Thanks for pointing out that post. It is quite interesting. From what I see, however, Joshua was talking about consuming native extensions from Haxe. There is still no way to create those native extensions using Haxe. Of course, I could be wrong. It would be great if someone else who is more knowledgeable on this topic could explain.
Again, thanks for the feedback. I am very impressed by hxcpp's ability to compile Haxe code to C++. I have been playing around with that functionality, but it seems the tool is designed, as you said, to create complete applications, not native extension libraries. As a result, the compiled binaries contain a lot of unnecessary code. Most importantly, according to Adobe, the native extension library must implement the FREExtension interface and expose the public functions to AIR.
I understand that this may be too much to ask, but I really do believe that this is going to be a very useful feature. It allows developers to create and share awesome AIR native extensions without having to manage 3-4 different codebases.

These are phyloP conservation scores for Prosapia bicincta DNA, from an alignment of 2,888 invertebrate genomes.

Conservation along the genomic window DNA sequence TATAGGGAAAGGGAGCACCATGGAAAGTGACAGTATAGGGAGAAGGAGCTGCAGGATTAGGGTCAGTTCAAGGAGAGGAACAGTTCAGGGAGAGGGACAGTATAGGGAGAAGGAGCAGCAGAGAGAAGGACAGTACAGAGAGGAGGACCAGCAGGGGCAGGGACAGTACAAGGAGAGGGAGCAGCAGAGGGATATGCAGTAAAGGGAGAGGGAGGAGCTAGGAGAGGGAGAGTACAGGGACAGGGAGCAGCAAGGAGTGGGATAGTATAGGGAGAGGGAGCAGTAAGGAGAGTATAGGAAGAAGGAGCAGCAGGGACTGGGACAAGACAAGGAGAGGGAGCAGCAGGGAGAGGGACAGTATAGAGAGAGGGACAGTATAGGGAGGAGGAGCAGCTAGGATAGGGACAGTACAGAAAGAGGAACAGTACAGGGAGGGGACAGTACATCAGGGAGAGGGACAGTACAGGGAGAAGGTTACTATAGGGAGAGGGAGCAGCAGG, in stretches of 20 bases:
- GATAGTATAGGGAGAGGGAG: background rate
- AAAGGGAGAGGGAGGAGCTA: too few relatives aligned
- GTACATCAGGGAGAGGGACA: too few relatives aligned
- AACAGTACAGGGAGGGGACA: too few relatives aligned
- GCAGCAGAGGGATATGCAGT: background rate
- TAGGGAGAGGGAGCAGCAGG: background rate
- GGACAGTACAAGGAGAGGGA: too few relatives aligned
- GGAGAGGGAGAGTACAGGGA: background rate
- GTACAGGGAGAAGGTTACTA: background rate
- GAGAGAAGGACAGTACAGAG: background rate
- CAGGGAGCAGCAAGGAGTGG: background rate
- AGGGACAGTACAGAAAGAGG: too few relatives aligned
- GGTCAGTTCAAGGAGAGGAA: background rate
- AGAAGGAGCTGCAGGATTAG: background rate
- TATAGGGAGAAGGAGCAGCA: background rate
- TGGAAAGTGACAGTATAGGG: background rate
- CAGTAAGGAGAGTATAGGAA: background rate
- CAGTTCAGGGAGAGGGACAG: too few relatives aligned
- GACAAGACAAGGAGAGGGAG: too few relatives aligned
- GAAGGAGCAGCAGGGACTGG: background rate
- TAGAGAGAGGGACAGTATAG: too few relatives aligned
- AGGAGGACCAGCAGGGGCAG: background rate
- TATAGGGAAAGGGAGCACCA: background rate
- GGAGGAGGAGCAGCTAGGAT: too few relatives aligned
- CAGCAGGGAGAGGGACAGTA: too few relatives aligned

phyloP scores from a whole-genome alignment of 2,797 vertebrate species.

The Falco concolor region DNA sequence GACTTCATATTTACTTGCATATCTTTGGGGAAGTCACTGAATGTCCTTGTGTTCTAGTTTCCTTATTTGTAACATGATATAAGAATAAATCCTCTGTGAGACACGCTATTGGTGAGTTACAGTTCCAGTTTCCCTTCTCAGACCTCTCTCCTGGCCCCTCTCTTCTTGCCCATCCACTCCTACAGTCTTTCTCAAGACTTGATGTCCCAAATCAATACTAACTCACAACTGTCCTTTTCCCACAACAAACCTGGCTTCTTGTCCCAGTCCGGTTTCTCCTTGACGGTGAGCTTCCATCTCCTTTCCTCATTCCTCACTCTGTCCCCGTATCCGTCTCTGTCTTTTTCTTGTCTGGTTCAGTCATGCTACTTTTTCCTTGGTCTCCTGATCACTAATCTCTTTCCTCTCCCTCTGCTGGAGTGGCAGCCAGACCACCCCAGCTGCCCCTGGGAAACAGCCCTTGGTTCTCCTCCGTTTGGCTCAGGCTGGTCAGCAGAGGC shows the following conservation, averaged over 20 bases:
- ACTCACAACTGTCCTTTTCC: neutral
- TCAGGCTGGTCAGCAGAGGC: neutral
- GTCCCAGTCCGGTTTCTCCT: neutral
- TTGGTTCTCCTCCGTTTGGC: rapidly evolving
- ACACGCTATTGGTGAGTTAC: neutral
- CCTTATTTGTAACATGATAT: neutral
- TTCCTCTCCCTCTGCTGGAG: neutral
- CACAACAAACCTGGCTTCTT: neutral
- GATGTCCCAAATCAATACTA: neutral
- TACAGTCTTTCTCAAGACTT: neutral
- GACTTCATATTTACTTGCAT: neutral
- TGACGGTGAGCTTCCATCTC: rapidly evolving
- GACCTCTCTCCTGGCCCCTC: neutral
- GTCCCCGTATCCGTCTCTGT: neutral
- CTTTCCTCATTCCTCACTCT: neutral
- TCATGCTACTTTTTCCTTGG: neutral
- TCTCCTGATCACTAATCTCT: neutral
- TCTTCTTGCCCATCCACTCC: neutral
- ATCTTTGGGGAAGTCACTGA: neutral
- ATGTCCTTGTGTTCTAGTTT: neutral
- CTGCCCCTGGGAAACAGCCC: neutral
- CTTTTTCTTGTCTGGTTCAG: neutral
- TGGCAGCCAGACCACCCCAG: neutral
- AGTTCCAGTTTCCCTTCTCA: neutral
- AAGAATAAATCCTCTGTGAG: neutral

I may be wrong about this, but from what I gather, the new AIR 3 allows developers to use native extensions, but Adobe did not provide any tools to help create these native extensions. I understand that these extensions can be created using standard C++ (or Java on the Android platform), but I suppose it would be nice to be able to use the haxe language to create them.
Now that AIR3 supports native extensions, I wonder if you are take advantage of Haxe NME to create those native extensions. I think it is the best way to fully realize the idea of "write once, deploy everywhere". How hard is it to implement this?